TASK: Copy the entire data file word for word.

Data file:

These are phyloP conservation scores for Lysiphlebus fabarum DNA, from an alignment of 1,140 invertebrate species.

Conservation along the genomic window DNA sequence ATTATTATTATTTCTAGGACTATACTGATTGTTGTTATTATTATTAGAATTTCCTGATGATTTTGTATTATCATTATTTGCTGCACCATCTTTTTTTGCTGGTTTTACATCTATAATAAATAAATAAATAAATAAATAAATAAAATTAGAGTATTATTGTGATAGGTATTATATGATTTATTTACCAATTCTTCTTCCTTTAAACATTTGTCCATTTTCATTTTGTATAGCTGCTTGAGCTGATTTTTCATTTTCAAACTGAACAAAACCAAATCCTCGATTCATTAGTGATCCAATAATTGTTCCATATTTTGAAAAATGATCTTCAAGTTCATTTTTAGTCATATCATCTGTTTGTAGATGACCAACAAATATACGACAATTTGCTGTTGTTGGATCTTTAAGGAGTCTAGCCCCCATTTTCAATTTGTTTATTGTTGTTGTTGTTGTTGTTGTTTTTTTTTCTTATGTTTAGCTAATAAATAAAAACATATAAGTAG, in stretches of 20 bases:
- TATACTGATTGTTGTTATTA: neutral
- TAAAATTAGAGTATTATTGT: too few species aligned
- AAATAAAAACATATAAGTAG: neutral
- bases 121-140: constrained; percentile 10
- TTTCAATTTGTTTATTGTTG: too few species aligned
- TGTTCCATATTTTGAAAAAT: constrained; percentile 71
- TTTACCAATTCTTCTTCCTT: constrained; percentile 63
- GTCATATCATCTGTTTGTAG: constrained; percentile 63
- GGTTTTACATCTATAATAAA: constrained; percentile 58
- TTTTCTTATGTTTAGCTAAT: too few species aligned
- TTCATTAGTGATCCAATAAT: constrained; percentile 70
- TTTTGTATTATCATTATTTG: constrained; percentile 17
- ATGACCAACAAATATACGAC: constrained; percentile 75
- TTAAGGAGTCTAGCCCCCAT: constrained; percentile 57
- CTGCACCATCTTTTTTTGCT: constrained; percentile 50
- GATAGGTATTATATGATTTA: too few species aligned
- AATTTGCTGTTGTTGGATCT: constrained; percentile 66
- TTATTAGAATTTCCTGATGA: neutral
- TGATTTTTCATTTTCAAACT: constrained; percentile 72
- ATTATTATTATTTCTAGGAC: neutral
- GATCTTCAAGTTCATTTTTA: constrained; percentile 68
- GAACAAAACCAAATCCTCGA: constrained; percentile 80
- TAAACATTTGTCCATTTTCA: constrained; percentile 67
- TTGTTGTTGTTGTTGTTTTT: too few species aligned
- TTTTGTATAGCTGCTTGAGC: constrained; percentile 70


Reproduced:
These are phyloP conservation scores for Lysiphlebus fabarum DNA, from an alignment of 1,140 invertebrate species.

Conservation along the genomic window DNA sequence ATTATTATTATTTCTAGGACTATACTGATTGTTGTTATTATTATTAGAATTTCCTGATGATTTTGTATTATCATTATTTGCTGCACCATCTTTTTTTGCTGGTTTTACATCTATAATAAATAAATAAATAAATAAATAAATAAAATTAGAGTATTATTGTGATAGGTATTATATGATTTATTTACCAATTCTTCTTCCTTTAAACATTTGTCCATTTTCATTTTGTATAGCTGCTTGAGCTGATTTTTCATTTTCAAACTGAACAAAACCAAATCCTCGATTCATTAGTGATCCAATAATTGTTCCATATTTTGAAAAATGATCTTCAAGTTCATTTTTAGTCATATCATCTGTTTGTAGATGACCAACAAATATACGACAATTTGCTGTTGTTGGATCTTTAAGGAGTCTAGCCCCCATTTTCAATTTGTTTATTGTTGTTGTTGTTGTTGTTGTTTTTTTTTCTTATGTTTAGCTAATAAATAAAAACATATAAGTAG, in stretches of 20 bases:
- TATACTGATTGTTGTTATTA: neutral
- TAAAATTAGAGTATTATTGT: too few species aligned
- AAATAAAAACATATAAGTAG: neutral
- bases 121-140: constrained; percentile 10
- TTTCAATTTGTTTATTGTTG: too few species aligned
- TGTTCCATATTTTGAAAAAT: constrained; percentile 71
- TTTACCAATTCTTCTTCCTT: constrained; percentile 63
- GTCATATCATCTGTTTGTAG: constrained; percentile 63
- GGTTTTACATCTATAATAAA: constrained; percentile 58
- TTTTCTTATGTTTAGCTAAT: too few species aligned
- TTCATTAGTGATCCAATAAT: constrained; percentile 70
- TTTTGTATTATCATTATTTG: constrained; percentile 17
- ATGACCAACAAATATACGAC: constrained; percentile 75
- TTAAGGAGTCTAGCCCCCAT: constrained; percentile 57
- CTGCACCATCTTTTTTTGCT: constrained; percentile 50
- GATAGGTATTATATGATTTA: too few species aligned
- AATTTGCTGTTGTTGGATCT: constrained; percentile 66
- TTATTAGAATTTCCTGATGA: neutral
- TGATTTTTCATTTTCAAACT: constrained; percentile 72
- ATTATTATTATTTCTAGGAC: neutral
- GATCTTCAAGTTCATTTTTA: constrained; percentile 68
- GAACAAAACCAAATCCTCGA: constrained; percentile 80
- TAAACATTTGTCCATTTTCA: constrained; percentile 67
- TTGTTGTTGTTGTTGTTTTT: too few species aligned
- TTTTGTATAGCTGCTTGAGC: constrained; percentile 70